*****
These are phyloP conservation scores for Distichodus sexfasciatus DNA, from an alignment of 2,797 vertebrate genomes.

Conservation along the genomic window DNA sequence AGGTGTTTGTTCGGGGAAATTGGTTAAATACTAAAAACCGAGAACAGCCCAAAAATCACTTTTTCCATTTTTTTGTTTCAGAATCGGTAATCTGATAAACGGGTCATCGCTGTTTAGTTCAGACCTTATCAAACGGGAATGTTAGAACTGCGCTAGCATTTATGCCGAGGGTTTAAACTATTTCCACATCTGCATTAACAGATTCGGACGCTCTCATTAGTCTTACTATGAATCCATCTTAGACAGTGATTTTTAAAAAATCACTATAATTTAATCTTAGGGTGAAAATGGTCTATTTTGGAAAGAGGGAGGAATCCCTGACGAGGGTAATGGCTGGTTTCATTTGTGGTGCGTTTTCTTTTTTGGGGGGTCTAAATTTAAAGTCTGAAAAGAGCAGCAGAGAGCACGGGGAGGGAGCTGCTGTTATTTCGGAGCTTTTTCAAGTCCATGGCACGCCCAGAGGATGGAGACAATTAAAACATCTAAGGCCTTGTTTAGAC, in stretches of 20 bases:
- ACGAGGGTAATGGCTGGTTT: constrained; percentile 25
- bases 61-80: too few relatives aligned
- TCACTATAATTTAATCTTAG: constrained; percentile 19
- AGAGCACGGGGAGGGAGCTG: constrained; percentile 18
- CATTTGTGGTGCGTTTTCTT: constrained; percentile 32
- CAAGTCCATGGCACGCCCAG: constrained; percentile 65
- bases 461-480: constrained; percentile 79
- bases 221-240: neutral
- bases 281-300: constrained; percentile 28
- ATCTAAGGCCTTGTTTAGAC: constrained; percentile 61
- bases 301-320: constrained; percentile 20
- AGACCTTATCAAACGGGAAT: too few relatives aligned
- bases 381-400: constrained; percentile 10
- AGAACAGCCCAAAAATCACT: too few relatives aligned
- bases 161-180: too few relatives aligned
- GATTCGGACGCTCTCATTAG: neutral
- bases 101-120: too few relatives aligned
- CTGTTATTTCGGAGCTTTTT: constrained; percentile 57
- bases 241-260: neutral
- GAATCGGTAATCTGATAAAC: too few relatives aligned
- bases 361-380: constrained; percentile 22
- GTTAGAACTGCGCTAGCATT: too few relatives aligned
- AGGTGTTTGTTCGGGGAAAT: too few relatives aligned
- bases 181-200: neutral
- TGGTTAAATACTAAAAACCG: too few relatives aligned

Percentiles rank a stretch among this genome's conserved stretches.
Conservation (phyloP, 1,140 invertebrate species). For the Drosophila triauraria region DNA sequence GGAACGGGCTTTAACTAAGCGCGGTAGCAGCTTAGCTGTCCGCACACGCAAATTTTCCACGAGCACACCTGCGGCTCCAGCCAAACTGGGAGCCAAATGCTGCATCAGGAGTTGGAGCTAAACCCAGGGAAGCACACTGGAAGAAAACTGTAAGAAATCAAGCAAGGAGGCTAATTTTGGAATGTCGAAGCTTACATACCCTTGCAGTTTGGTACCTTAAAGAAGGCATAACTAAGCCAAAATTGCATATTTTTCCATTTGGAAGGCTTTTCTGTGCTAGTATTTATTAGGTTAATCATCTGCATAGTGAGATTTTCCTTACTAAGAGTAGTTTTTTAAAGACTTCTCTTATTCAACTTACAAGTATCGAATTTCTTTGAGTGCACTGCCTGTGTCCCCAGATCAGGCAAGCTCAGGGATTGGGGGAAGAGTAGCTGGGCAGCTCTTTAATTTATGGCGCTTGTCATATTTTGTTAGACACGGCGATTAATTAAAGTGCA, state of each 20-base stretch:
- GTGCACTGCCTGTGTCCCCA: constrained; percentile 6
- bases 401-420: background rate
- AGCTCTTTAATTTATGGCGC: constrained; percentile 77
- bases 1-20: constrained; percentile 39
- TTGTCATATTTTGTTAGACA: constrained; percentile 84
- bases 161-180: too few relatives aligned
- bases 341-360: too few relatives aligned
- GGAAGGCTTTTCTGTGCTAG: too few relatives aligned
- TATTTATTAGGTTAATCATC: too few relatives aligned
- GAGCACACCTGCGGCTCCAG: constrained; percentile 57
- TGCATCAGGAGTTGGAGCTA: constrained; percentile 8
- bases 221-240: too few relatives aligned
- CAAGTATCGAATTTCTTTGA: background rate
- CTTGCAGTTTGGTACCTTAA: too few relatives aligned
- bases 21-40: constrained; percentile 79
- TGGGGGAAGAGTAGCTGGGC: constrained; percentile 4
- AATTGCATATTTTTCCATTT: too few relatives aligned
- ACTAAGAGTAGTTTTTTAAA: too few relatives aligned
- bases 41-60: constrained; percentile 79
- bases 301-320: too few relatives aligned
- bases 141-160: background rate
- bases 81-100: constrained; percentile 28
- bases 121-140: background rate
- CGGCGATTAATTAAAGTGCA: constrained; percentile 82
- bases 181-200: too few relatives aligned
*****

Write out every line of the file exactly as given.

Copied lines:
These are phyloP conservation scores for Distichodus sexfasciatus DNA, from an alignment of 2,797 vertebrate genomes.

Conservation along the genomic window DNA sequence AGGTGTTTGTTCGGGGAAATTGGTTAAATACTAAAAACCGAGAACAGCCCAAAAATCACTTTTTCCATTTTTTTGTTTCAGAATCGGTAATCTGATAAACGGGTCATCGCTGTTTAGTTCAGACCTTATCAAACGGGAATGTTAGAACTGCGCTAGCATTTATGCCGAGGGTTTAAACTATTTCCACATCTGCATTAACAGATTCGGACGCTCTCATTAGTCTTACTATGAATCCATCTTAGACAGTGATTTTTAAAAAATCACTATAATTTAATCTTAGGGTGAAAATGGTCTATTTTGGAAAGAGGGAGGAATCCCTGACGAGGGTAATGGCTGGTTTCATTTGTGGTGCGTTTTCTTTTTTGGGGGGTCTAAATTTAAAGTCTGAAAAGAGCAGCAGAGAGCACGGGGAGGGAGCTGCTGTTATTTCGGAGCTTTTTCAAGTCCATGGCACGCCCAGAGGATGGAGACAATTAAAACATCTAAGGCCTTGTTTAGAC, in stretches of 20 bases:
- ACGAGGGTAATGGCTGGTTT: constrained; percentile 25
- bases 61-80: too few relatives aligned
- TCACTATAATTTAATCTTAG: constrained; percentile 19
- AGAGCACGGGGAGGGAGCTG: constrained; percentile 18
- CATTTGTGGTGCGTTTTCTT: constrained; percentile 32
- CAAGTCCATGGCACGCCCAG: constrained; percentile 65
- bases 461-480: constrained; percentile 79
- bases 221-240: neutral
- bases 281-300: constrained; percentile 28
- ATCTAAGGCCTTGTTTAGAC: constrained; percentile 61
- bases 301-320: constrained; percentile 20
- AGACCTTATCAAACGGGAAT: too few relatives aligned
- bases 381-400: constrained; percentile 10
- AGAACAGCCCAAAAATCACT: too few relatives aligned
- bases 161-180: too few relatives aligned
- GATTCGGACGCTCTCATTAG: neutral
- bases 101-120: too few relatives aligned
- CTGTTATTTCGGAGCTTTTT: constrained; percentile 57
- bases 241-260: neutral
- GAATCGGTAATCTGATAAAC: too few relatives aligned
- bases 361-380: constrained; percentile 22
- GTTAGAACTGCGCTAGCATT: too few relatives aligned
- AGGTGTTTGTTCGGGGAAAT: too few relatives aligned
- bases 181-200: neutral
- TGGTTAAATACTAAAAACCG: too few relatives aligned

Percentiles rank a stretch among this genome's conserved stretches.
Conservation (phyloP, 1,140 invertebrate species). For the Drosophila triauraria region DNA sequence GGAACGGGCTTTAACTAAGCGCGGTAGCAGCTTAGCTGTCCGCACACGCAAATTTTCCACGAGCACACCTGCGGCTCCAGCCAAACTGGGAGCCAAATGCTGCATCAGGAGTTGGAGCTAAACCCAGGGAAGCACACTGGAAGAAAACTGTAAGAAATCAAGCAAGGAGGCTAATTTTGGAATGTCGAAGCTTACATACCCTTGCAGTTTGGTACCTTAAAGAAGGCATAACTAAGCCAAAATTGCATATTTTTCCATTTGGAAGGCTTTTCTGTGCTAGTATTTATTAGGTTAATCATCTGCATAGTGAGATTTTCCTTACTAAGAGTAGTTTTTTAAAGACTTCTCTTATTCAACTTACAAGTATCGAATTTCTTTGAGTGCACTGCCTGTGTCCCCAGATCAGGCAAGCTCAGGGATTGGGGGAAGAGTAGCTGGGCAGCTCTTTAATTTATGGCGCTTGTCATATTTTGTTAGACACGGCGATTAATTAAAGTGCA, state of each 20-base stretch:
- GTGCACTGCCTGTGTCCCCA: constrained; percentile 6
- bases 401-420: background rate
- AGCTCTTTAATTTATGGCGC: constrained; percentile 77
- bases 1-20: constrained; percentile 39
- TTGTCATATTTTGTTAGACA: constrained; percentile 84
- bases 161-180: too few relatives aligned
- bases 341-360: too few relatives aligned
- GGAAGGCTTTTCTGTGCTAG: too few relatives aligned
- TATTTATTAGGTTAATCATC: too few relatives aligned
- GAGCACACCTGCGGCTCCAG: constrained; percentile 57
- TGCATCAGGAGTTGGAGCTA: constrained; percentile 8
- bases 221-240: too few relatives aligned
- CAAGTATCGAATTTCTTTGA: background rate
- CTTGCAGTTTGGTACCTTAA: too few relatives aligned
- bases 21-40: constrained; percentile 79
- TGGGGGAAGAGTAGCTGGGC: constrained; percentile 4
- AATTGCATATTTTTCCATTT: too few relatives aligned
- ACTAAGAGTAGTTTTTTAAA: too few relatives aligned
- bases 41-60: constrained; percentile 79
- bases 301-320: too few relatives aligned
- bases 141-160: background rate
- bases 81-100: constrained; percentile 28
- bases 121-140: background rate
- CGGCGATTAATTAAAGTGCA: constrained; percentile 82
- bases 181-200: too few relatives aligned